Netherlands Drug Rehab Center
Narconon Zutphen continues to find and help anyone in the Netherlands who has become addicted to alcohol or drugs. People come from all over the country to Deventerweg 93 when they realize they need to get off drugs and alcohol—or risk losing everything, even their lives.
Delivering drug rehabilitation and drug education in several languages, Narconon Zutphen has serviced students from throughout Europe. They have long received charitable support for its scholarship program from a nearby Catholic convent and other community members interested in effective drug rehabilitation.
Narconon Zutphen Community Activities
In 2007, to spread the word about the drug treatment center that saves lives, Narconon graduates and supporters carried out a walkathon from The Hague to Brussels. They then walked along the coastline to Zierikzee, crossed the English Channel, then ran to Brighton in England. Along the way, they passed out literature on the success of the Narconon rehab program so they could reach the people who might need drug addiction treatment.
In 2008, the group carried out a different public outreach activity. This was a run that left from Volendam, visited Hoorn, Enkhuizen, Lelystad, Almere, and Muiden and then returned to Volendam again. The run was executed in relays by graduates of the addiction treatment center in Zutphen and its supporters. In town halls along the way, the participants met with citizens who wanted to know more about how the Narconon drug program works.
Addressing the Drug Problem in the Netherlands
The Netherlands is broadly known for its tolerant attitude about drugs, but not very many people are specific as to what this means. In Dutch cities, possession and use of small quantities of cannabis in certain coffee shops is tolerated. The quantity permitted is five grams. In actual fact, possession, sale, and cultivation of cannabis are illegal, but the law is not enforced in these coffee shops.
However, the cannabis of today is not necessarily the cannabis that was available when this tolerance began. Between 1998 and 2005, the potency (THC content) of cannabis sold in coffee shops increased from 9 percent to 18 percent.
In 2009, citizens close to the border complained that this tolerance created “drug tourism”—residents of other countries coming across the borders from Belgium, France, and Germany, just to smoke cannabis in these coffee shops. To stem this phenomenon, six coffee shops were closed along the border of Belgium, shutting out 25,000 Belgian tourists each week. Border checks carried out at the same time arrested 42 people, mostly for possession of small amounts of cannabis.
Cultivation and possession of larger quantities of cannabis are still prosecuted. In 2008, more than 850,000 cannabis plants were eradicated. The U.S. Department of State estimated the Netherland’s 2008 cannabis production at more than 600 metric tons. In a U.N. survey done in 2008, the Netherlands was the top cannabis source country, mentioned more than twice as often as the second country on the list.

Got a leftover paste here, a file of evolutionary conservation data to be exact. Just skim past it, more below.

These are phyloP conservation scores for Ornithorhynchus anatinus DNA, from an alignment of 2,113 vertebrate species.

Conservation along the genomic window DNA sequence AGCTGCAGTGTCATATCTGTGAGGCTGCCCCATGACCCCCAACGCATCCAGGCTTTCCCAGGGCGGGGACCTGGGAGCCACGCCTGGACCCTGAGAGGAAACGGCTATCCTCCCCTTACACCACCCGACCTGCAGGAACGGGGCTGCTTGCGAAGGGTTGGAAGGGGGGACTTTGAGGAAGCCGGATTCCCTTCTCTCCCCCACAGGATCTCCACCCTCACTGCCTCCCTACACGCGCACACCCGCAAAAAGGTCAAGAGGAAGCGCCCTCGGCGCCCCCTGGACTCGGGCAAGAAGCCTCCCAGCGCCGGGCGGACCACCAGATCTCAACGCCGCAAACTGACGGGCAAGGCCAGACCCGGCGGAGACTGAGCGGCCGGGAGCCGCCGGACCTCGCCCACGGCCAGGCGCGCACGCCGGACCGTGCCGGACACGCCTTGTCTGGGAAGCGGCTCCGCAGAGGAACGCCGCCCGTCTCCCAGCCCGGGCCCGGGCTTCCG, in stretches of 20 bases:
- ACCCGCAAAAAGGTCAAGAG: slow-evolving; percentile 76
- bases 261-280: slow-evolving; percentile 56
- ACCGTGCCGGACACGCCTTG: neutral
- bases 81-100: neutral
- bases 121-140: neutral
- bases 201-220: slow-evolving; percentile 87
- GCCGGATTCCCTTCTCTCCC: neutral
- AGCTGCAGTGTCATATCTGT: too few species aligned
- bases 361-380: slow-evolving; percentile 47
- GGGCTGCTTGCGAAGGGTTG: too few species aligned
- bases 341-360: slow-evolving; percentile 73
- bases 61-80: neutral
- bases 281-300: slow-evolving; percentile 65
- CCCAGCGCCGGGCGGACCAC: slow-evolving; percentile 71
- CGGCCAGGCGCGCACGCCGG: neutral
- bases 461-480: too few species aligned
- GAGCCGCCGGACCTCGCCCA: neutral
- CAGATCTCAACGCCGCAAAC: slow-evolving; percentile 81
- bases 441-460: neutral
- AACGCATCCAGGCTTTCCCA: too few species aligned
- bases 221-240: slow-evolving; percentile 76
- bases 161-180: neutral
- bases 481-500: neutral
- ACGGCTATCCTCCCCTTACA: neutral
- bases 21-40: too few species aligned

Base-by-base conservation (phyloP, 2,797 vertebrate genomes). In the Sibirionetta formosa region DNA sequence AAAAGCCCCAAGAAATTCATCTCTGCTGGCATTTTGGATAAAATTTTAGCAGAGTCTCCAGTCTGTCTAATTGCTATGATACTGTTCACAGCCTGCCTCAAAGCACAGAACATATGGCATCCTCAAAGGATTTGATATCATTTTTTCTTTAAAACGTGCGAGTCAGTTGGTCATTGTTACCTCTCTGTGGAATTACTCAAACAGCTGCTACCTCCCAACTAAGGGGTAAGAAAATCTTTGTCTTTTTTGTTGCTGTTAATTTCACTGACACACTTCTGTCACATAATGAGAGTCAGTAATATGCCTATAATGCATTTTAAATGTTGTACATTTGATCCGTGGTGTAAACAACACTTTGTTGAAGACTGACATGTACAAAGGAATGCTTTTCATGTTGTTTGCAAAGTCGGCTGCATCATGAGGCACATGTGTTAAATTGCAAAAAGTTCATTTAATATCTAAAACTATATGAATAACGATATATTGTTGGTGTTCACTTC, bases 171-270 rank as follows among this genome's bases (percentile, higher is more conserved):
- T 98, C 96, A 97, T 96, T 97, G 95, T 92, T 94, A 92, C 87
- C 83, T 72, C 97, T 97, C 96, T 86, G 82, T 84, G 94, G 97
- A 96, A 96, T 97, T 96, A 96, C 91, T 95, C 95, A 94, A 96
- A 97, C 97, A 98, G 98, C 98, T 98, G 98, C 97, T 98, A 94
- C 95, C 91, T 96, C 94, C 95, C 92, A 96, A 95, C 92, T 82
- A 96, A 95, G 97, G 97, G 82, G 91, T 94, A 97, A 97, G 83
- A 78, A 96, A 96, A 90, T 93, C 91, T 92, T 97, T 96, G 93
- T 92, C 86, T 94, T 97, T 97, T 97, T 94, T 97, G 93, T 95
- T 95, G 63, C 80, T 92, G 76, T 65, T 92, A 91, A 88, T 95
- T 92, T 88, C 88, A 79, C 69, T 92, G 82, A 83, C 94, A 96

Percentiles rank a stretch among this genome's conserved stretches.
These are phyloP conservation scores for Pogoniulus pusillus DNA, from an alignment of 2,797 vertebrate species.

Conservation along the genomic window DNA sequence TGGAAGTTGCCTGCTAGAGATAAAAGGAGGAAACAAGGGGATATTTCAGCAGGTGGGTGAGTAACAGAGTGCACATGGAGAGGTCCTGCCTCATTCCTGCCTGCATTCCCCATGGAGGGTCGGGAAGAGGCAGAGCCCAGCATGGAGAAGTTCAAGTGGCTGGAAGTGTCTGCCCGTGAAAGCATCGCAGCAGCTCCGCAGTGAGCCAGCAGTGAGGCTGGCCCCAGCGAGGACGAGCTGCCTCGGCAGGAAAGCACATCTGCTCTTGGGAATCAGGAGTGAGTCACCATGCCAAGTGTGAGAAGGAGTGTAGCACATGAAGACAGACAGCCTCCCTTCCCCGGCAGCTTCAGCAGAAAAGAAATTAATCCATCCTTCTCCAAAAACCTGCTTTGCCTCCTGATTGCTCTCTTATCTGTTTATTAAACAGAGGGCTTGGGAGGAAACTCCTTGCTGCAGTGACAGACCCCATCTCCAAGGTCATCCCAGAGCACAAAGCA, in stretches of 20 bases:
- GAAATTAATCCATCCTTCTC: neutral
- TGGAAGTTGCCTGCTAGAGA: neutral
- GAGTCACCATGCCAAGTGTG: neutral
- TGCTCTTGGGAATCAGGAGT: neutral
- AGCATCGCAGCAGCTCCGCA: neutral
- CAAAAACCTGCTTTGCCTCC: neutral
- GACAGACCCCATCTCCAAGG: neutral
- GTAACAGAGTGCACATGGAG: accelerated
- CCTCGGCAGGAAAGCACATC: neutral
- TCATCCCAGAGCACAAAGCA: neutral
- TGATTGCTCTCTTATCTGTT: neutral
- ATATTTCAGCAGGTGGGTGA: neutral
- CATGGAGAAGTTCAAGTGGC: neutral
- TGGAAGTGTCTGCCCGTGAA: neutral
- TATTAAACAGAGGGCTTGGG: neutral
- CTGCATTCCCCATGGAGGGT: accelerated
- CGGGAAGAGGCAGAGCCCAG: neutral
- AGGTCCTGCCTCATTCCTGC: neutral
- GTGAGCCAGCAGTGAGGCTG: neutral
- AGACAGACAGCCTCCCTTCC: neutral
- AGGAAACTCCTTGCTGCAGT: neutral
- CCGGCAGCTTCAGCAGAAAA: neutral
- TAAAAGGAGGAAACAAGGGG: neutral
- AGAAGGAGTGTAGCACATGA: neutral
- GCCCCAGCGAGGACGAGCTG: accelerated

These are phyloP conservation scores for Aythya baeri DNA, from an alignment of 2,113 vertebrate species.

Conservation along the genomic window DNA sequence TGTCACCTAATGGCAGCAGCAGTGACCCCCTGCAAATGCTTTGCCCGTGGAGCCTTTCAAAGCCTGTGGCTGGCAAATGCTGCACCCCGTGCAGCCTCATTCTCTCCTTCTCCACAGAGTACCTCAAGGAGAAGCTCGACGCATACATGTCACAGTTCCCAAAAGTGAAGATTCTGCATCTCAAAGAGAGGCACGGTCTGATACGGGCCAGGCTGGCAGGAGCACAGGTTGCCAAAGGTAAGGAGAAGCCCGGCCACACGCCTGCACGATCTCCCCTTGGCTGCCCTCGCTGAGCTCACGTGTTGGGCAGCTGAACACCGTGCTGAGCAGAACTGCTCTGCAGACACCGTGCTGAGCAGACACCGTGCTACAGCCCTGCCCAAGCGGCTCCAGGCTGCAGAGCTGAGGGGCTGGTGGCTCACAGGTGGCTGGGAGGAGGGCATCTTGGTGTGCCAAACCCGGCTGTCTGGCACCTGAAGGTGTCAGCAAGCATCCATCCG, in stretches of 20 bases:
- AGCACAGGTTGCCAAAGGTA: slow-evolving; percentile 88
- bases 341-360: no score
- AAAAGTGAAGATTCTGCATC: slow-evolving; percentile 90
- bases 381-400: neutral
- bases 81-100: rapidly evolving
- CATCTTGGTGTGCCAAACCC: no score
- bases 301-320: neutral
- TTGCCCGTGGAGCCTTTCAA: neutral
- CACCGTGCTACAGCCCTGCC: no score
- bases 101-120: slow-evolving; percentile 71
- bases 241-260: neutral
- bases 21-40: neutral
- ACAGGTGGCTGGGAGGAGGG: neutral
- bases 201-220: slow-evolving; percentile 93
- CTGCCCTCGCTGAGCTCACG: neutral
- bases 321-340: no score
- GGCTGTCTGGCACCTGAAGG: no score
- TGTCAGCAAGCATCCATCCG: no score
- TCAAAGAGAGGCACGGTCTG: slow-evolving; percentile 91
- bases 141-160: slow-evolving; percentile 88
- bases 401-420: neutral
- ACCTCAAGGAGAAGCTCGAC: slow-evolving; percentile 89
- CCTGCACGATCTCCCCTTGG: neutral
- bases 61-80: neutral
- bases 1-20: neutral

Was This the Start of Drug Tolerance in the Netherlands?
Like other countries with far-flung colonies, the Dutch cultivated opium for centuries. For a hundred years ending in 1915, the production of opium contributed 10% of the total income from its colonies.
Back in the Netherlands, a cocaine-production factory opened in 1900 and annually produced 14,000 kg of cocaine before the war. During WW I, this increased to as much as 30,000 kg per year. The factory closed in 1950. This facility helped the country maintain its role as the principal world producer of cocaine in the 1920s and 1930s.
Drugs for Europe Often Enter Via the Netherlands
The Netherlands is currently one of the central drug distribution points for Europe. In 2007, 2,855 kilograms of illicit amphetamines were seized. Heroin routes are often traced through Turkey and Romania to the Netherlands and from there the drug is distributed to the U.K., France, Germany, and Spain.
The country has long been a source of ecstasy (MDMA) for the whole world, although, in the last few years, Canada and Asia have also begun to produce the drug. In 2007, 27% of the world’s total ecstasy seizures happened in the Netherlands, totaling 2,162 kilograms of the drug.
While Cannabis Use is Stable, Addiction Treatment Demand Rises
Surveys on household use of cannabis showed that between 2001 and 2005, use did not increase. What did increase were the requests for substance abuse treatment due to addiction to cannabis. The number of people seeking help who listed cannabis as the primary problem increased more than 75% between 2000 and 2005. This trend may trace back to the increase in potency of the domestically-produced drug.
The primary drugs abused by the Dutch are opiates, cocaine, cannabis, amphetamines, and ecstasy, in descending order of frequency. One survey estimated that more than 30,000 15 and 16-year-olds consume heroin each year. There are an estimated 50,000 opiate users of all ages in the country.
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